If you plot a few pixels on the screen and cout their x, y and then how it's being manipulated you'll see what it's doing and it will be pretty clear. If this WAS a multidimensional array, you could think of the first line as the Y for loop and the second as the X for loop:

for (int x = 0; x < 10; x++) { // = int lineoffset = y * (Screen->pitch / 4 );
    for (int y = 0; y < 10; y++) { // ptr[lineoffset + x ]
        data[x][y] = color; //  = color;

Hope this helps :)

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This site contains an Introduction to SDL Video. You'll find the information there to properly set pixels.

I also highly recommend you download the official documentation from the SDL website:

The code on the site you linked to is quite hack-ish, and not very clear.

For one thing, it's hard-coded only to work with specific resolutions at 32 bits-per-pixel color depth. The versions of getpixel() and putpixel() that are in the first link are safer (but don't forget to SDL_LockSurface the screen first, and SDL_UnlockSurface it afterwards).

You don't need to understand every detail of how these functions work in order to use SDL effectively. Basically they're providing you an interface to work directly with the pixels, without needing to worry about the low-level stuff, like memory alignment and bytes-per-pixel, etc.

But maybe you should play a little with SDL_FillRect() and SDL_BlitSurface() to get used to SDL first :)

But, here's some background info that may help interpreting the code:

You probably know that an SDL_Surface holds image data. It can also provide access to the screen. Raw access to pixels can be obtained using SDL_Surface's pixels member, after locking the surface. You can treat pixels as an array of bytes.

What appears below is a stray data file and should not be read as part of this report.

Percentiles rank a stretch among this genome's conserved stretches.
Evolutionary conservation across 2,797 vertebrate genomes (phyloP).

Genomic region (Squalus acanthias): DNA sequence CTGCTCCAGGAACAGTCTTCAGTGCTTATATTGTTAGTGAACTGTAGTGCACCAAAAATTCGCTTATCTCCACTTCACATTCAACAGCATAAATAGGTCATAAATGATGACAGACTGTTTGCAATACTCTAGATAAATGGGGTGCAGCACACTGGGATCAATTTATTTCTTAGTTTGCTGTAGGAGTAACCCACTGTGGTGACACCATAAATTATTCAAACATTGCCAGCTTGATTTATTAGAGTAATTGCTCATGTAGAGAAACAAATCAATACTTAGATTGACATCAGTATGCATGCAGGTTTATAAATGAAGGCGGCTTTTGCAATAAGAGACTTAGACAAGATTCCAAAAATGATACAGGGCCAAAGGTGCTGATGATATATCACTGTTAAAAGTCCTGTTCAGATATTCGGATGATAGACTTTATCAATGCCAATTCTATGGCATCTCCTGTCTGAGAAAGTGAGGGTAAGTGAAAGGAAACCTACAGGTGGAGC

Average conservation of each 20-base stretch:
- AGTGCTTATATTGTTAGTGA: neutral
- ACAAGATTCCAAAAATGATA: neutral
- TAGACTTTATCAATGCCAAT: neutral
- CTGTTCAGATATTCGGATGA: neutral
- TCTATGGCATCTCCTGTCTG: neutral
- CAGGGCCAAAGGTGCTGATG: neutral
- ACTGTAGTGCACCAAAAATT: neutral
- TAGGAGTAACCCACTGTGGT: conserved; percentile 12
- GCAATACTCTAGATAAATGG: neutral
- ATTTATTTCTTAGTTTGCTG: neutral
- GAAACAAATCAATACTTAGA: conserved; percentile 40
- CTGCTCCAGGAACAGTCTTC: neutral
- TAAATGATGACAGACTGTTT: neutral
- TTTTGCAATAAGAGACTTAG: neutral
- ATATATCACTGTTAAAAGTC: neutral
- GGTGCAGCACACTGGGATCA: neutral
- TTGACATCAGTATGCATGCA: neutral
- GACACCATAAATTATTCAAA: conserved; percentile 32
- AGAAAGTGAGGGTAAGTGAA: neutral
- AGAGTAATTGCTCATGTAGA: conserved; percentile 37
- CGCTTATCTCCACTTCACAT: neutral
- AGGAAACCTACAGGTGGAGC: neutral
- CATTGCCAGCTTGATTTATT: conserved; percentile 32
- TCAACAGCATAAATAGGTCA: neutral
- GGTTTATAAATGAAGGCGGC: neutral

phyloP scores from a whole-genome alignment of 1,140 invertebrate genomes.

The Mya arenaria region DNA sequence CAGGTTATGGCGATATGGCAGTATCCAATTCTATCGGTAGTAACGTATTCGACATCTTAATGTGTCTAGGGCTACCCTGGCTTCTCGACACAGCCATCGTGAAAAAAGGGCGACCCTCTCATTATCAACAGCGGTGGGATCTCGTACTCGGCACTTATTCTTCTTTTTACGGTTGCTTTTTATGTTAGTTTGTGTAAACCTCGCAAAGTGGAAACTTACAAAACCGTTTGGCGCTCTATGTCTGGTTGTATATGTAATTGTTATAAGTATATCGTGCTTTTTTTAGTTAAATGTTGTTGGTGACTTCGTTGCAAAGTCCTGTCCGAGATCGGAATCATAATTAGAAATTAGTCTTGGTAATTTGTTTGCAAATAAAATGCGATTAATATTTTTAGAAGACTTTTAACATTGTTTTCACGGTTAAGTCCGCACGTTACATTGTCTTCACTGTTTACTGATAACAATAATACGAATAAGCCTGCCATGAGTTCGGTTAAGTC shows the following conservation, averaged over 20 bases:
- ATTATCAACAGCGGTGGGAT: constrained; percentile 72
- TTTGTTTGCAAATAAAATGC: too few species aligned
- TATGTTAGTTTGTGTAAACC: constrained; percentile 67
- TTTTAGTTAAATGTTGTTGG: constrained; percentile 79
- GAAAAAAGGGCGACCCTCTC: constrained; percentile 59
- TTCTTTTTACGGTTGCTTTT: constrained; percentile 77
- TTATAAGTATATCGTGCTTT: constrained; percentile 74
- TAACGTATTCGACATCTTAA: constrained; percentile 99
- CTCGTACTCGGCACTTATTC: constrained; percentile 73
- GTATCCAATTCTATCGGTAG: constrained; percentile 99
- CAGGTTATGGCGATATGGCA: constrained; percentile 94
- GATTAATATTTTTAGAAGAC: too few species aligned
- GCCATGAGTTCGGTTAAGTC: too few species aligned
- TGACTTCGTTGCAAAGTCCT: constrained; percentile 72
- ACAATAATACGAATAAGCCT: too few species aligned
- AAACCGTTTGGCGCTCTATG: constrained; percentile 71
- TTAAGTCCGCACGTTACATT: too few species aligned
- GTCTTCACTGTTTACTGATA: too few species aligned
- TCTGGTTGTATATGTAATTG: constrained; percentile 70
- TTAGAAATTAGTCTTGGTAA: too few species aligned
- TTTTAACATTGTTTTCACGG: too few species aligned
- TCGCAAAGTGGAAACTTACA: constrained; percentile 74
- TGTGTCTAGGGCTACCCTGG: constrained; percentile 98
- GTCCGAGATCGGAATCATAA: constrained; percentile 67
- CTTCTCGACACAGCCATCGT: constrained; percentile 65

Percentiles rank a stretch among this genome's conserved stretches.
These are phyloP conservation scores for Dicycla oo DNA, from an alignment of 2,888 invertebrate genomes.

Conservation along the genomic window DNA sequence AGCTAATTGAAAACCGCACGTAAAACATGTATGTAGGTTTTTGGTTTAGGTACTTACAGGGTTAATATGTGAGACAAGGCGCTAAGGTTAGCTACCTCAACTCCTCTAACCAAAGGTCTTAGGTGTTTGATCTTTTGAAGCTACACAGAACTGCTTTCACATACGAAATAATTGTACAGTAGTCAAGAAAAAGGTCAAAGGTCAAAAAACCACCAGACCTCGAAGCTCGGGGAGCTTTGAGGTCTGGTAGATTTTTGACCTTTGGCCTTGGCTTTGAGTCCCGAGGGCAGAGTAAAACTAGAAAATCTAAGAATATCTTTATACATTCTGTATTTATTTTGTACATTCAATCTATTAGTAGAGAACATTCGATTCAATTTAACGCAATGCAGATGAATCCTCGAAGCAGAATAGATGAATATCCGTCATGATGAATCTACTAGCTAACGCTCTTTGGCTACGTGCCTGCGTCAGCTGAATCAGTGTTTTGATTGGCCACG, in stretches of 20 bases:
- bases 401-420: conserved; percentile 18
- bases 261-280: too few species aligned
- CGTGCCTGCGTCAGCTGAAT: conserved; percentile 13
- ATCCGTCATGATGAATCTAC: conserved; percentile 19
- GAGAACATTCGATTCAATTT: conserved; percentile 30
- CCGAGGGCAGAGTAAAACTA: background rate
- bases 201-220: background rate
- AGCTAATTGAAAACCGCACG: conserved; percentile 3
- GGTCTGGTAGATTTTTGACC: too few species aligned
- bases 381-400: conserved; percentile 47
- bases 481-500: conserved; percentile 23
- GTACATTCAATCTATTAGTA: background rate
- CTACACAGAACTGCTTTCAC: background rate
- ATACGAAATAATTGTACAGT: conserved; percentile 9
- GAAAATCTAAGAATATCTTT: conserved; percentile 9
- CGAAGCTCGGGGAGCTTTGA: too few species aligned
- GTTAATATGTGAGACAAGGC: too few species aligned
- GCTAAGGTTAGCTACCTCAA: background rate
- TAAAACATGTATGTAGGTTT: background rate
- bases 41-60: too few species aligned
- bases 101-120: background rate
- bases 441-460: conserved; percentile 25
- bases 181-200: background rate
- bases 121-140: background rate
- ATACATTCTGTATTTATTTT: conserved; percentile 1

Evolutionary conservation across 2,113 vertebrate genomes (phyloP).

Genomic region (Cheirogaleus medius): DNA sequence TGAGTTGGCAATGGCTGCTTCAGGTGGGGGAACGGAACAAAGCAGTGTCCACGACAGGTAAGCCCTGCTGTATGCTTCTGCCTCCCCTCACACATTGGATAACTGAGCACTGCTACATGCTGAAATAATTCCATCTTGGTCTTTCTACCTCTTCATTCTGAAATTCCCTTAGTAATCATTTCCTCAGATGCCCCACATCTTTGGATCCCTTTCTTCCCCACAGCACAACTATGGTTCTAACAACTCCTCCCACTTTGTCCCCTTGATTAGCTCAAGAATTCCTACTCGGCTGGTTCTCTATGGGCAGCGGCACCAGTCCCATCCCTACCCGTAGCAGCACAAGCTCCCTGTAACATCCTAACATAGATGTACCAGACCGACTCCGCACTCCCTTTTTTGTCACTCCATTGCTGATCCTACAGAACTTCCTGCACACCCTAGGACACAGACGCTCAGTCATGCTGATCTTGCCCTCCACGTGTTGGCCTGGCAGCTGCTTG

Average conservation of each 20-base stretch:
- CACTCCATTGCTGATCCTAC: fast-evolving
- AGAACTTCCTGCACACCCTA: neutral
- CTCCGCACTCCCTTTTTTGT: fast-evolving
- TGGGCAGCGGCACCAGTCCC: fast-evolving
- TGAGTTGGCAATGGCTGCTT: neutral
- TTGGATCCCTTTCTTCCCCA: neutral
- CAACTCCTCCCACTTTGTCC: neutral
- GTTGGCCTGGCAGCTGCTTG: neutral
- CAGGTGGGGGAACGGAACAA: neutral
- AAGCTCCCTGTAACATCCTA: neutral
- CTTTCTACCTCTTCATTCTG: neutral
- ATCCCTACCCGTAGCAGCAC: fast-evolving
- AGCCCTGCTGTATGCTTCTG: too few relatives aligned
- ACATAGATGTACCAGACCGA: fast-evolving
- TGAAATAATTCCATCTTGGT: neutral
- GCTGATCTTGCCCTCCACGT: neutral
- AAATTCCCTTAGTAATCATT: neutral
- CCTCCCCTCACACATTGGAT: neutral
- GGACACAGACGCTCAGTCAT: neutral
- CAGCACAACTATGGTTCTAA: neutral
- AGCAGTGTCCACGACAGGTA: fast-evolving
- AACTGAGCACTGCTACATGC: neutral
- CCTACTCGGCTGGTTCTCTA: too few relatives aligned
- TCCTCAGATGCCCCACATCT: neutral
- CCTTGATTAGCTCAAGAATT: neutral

One would assume the size of the pixels data array is just the Width * Height * BytesPerPixel, but it's not. It's Pitch * Height. The pitch is the length of one scanline. Why would the length of one line not be Width * BytesPerPixel?

For one thing, scanlines are aligned to a 4-byte boundary for efficiency reasons. Secondly, if you request an irregular resolution for a hardware surface, SDL will give you a different resolution, with the width set to one you requested, but using the pitch of the real video surface.

So you must use pitch when dealing with the raw pixel data.

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unsigned int *ptr = (unsigned int*)Screen->pixels; As each pixel have 4 bytes (1 byte for each component RGBA) and also unsigned ints have 4 bytes, it is storing the image data in a unsigned int pointer. So each unsigned int is a pixel of the image.

int lineoffset = y * (Screen->pitch / 4 ); This gets in what line does the pixel lies on. I'm not very sure what pitch is, but probably related to the size of a line. so That pitch / 4 = linesize this gives that y * linesize = firstPixelofTheLine

then it just access the pixel you want with ptr[lineoffset + x ] as it uses the pointer as an array and sets it to color.

Btw, if you don't understand these pixels and surfaces operations. It would be better to you to stick with something more easier, like SFML, XNA or even Gamemaker or unity.